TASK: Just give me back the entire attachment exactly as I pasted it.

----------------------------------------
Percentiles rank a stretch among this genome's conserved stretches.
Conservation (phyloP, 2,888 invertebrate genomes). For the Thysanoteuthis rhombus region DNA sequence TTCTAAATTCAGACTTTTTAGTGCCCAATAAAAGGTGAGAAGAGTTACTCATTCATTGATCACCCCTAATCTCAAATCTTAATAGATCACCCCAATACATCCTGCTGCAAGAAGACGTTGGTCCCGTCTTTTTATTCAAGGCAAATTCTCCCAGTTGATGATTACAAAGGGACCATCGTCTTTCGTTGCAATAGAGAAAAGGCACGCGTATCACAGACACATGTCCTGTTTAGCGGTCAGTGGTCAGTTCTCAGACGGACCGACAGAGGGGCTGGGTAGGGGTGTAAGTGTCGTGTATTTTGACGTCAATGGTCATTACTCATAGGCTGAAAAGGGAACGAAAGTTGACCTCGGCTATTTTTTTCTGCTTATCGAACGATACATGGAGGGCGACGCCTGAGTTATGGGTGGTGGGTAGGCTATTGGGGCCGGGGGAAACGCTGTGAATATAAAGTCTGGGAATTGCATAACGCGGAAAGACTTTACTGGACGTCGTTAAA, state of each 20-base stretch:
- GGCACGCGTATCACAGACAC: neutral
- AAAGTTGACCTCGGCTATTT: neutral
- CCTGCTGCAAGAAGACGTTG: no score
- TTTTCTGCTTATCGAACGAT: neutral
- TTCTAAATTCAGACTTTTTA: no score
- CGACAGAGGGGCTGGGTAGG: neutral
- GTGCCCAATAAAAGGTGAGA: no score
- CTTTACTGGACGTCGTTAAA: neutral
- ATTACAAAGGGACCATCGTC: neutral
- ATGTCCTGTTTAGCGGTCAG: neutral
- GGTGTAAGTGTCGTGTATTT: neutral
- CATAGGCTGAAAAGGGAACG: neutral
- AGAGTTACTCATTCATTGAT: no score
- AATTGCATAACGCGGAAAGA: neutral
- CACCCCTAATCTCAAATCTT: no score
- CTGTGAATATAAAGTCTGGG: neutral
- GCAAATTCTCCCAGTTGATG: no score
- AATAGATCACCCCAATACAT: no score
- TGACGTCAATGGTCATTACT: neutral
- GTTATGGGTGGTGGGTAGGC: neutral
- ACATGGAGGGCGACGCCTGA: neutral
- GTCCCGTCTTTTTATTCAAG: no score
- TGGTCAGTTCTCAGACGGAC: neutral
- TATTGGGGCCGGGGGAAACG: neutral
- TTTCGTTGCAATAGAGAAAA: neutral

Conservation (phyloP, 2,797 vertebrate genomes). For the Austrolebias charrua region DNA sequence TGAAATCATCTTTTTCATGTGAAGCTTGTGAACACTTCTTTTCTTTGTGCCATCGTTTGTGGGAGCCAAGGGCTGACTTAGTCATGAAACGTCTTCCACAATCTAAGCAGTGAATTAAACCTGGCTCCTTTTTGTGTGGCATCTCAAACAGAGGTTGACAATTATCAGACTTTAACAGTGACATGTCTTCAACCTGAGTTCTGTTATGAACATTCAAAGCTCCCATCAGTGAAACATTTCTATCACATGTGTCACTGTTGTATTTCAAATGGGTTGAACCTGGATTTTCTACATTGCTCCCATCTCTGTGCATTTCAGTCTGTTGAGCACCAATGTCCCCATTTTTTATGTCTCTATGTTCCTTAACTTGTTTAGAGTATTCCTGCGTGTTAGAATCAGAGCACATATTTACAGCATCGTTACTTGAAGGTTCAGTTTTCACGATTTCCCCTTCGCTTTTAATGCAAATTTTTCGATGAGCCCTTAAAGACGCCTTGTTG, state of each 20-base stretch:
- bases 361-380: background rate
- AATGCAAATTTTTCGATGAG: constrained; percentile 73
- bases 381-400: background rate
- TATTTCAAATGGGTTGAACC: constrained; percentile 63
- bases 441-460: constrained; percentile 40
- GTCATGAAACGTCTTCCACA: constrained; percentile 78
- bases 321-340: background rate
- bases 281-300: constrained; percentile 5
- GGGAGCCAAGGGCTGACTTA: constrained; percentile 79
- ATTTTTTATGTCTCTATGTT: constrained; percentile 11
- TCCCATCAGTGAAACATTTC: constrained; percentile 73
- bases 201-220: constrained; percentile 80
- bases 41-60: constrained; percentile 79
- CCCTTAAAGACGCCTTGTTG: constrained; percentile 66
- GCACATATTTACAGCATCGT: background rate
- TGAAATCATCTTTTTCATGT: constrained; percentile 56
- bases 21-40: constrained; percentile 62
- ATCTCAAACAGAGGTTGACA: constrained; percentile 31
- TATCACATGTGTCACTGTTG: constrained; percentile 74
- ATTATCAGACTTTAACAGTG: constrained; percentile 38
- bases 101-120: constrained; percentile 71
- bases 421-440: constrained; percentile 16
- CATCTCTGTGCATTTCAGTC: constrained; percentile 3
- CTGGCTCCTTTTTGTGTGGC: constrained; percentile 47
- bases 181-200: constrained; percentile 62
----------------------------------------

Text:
Percentiles rank a stretch among this genome's conserved stretches.
Conservation (phyloP, 2,888 invertebrate genomes). For the Thysanoteuthis rhombus region DNA sequence TTCTAAATTCAGACTTTTTAGTGCCCAATAAAAGGTGAGAAGAGTTACTCATTCATTGATCACCCCTAATCTCAAATCTTAATAGATCACCCCAATACATCCTGCTGCAAGAAGACGTTGGTCCCGTCTTTTTATTCAAGGCAAATTCTCCCAGTTGATGATTACAAAGGGACCATCGTCTTTCGTTGCAATAGAGAAAAGGCACGCGTATCACAGACACATGTCCTGTTTAGCGGTCAGTGGTCAGTTCTCAGACGGACCGACAGAGGGGCTGGGTAGGGGTGTAAGTGTCGTGTATTTTGACGTCAATGGTCATTACTCATAGGCTGAAAAGGGAACGAAAGTTGACCTCGGCTATTTTTTTCTGCTTATCGAACGATACATGGAGGGCGACGCCTGAGTTATGGGTGGTGGGTAGGCTATTGGGGCCGGGGGAAACGCTGTGAATATAAAGTCTGGGAATTGCATAACGCGGAAAGACTTTACTGGACGTCGTTAAA, state of each 20-base stretch:
- GGCACGCGTATCACAGACAC: neutral
- AAAGTTGACCTCGGCTATTT: neutral
- CCTGCTGCAAGAAGACGTTG: no score
- TTTTCTGCTTATCGAACGAT: neutral
- TTCTAAATTCAGACTTTTTA: no score
- CGACAGAGGGGCTGGGTAGG: neutral
- GTGCCCAATAAAAGGTGAGA: no score
- CTTTACTGGACGTCGTTAAA: neutral
- ATTACAAAGGGACCATCGTC: neutral
- ATGTCCTGTTTAGCGGTCAG: neutral
- GGTGTAAGTGTCGTGTATTT: neutral
- CATAGGCTGAAAAGGGAACG: neutral
- AGAGTTACTCATTCATTGAT: no score
- AATTGCATAACGCGGAAAGA: neutral
- CACCCCTAATCTCAAATCTT: no score
- CTGTGAATATAAAGTCTGGG: neutral
- GCAAATTCTCCCAGTTGATG: no score
- AATAGATCACCCCAATACAT: no score
- TGACGTCAATGGTCATTACT: neutral
- GTTATGGGTGGTGGGTAGGC: neutral
- ACATGGAGGGCGACGCCTGA: neutral
- GTCCCGTCTTTTTATTCAAG: no score
- TGGTCAGTTCTCAGACGGAC: neutral
- TATTGGGGCCGGGGGAAACG: neutral
- TTTCGTTGCAATAGAGAAAA: neutral

Conservation (phyloP, 2,797 vertebrate genomes). For the Austrolebias charrua region DNA sequence TGAAATCATCTTTTTCATGTGAAGCTTGTGAACACTTCTTTTCTTTGTGCCATCGTTTGTGGGAGCCAAGGGCTGACTTAGTCATGAAACGTCTTCCACAATCTAAGCAGTGAATTAAACCTGGCTCCTTTTTGTGTGGCATCTCAAACAGAGGTTGACAATTATCAGACTTTAACAGTGACATGTCTTCAACCTGAGTTCTGTTATGAACATTCAAAGCTCCCATCAGTGAAACATTTCTATCACATGTGTCACTGTTGTATTTCAAATGGGTTGAACCTGGATTTTCTACATTGCTCCCATCTCTGTGCATTTCAGTCTGTTGAGCACCAATGTCCCCATTTTTTATGTCTCTATGTTCCTTAACTTGTTTAGAGTATTCCTGCGTGTTAGAATCAGAGCACATATTTACAGCATCGTTACTTGAAGGTTCAGTTTTCACGATTTCCCCTTCGCTTTTAATGCAAATTTTTCGATGAGCCCTTAAAGACGCCTTGTTG, state of each 20-base stretch:
- bases 361-380: background rate
- AATGCAAATTTTTCGATGAG: constrained; percentile 73
- bases 381-400: background rate
- TATTTCAAATGGGTTGAACC: constrained; percentile 63
- bases 441-460: constrained; percentile 40
- GTCATGAAACGTCTTCCACA: constrained; percentile 78
- bases 321-340: background rate
- bases 281-300: constrained; percentile 5
- GGGAGCCAAGGGCTGACTTA: constrained; percentile 79
- ATTTTTTATGTCTCTATGTT: constrained; percentile 11
- TCCCATCAGTGAAACATTTC: constrained; percentile 73
- bases 201-220: constrained; percentile 80
- bases 41-60: constrained; percentile 79
- CCCTTAAAGACGCCTTGTTG: constrained; percentile 66
- GCACATATTTACAGCATCGT: background rate
- TGAAATCATCTTTTTCATGT: constrained; percentile 56
- bases 21-40: constrained; percentile 62
- ATCTCAAACAGAGGTTGACA: constrained; percentile 31
- TATCACATGTGTCACTGTTG: constrained; percentile 74
- ATTATCAGACTTTAACAGTG: constrained; percentile 38
- bases 101-120: constrained; percentile 71
- bases 421-440: constrained; percentile 16
- CATCTCTGTGCATTTCAGTC: constrained; percentile 3
- CTGGCTCCTTTTTGTGTGGC: constrained; percentile 47
- bases 181-200: constrained; percentile 62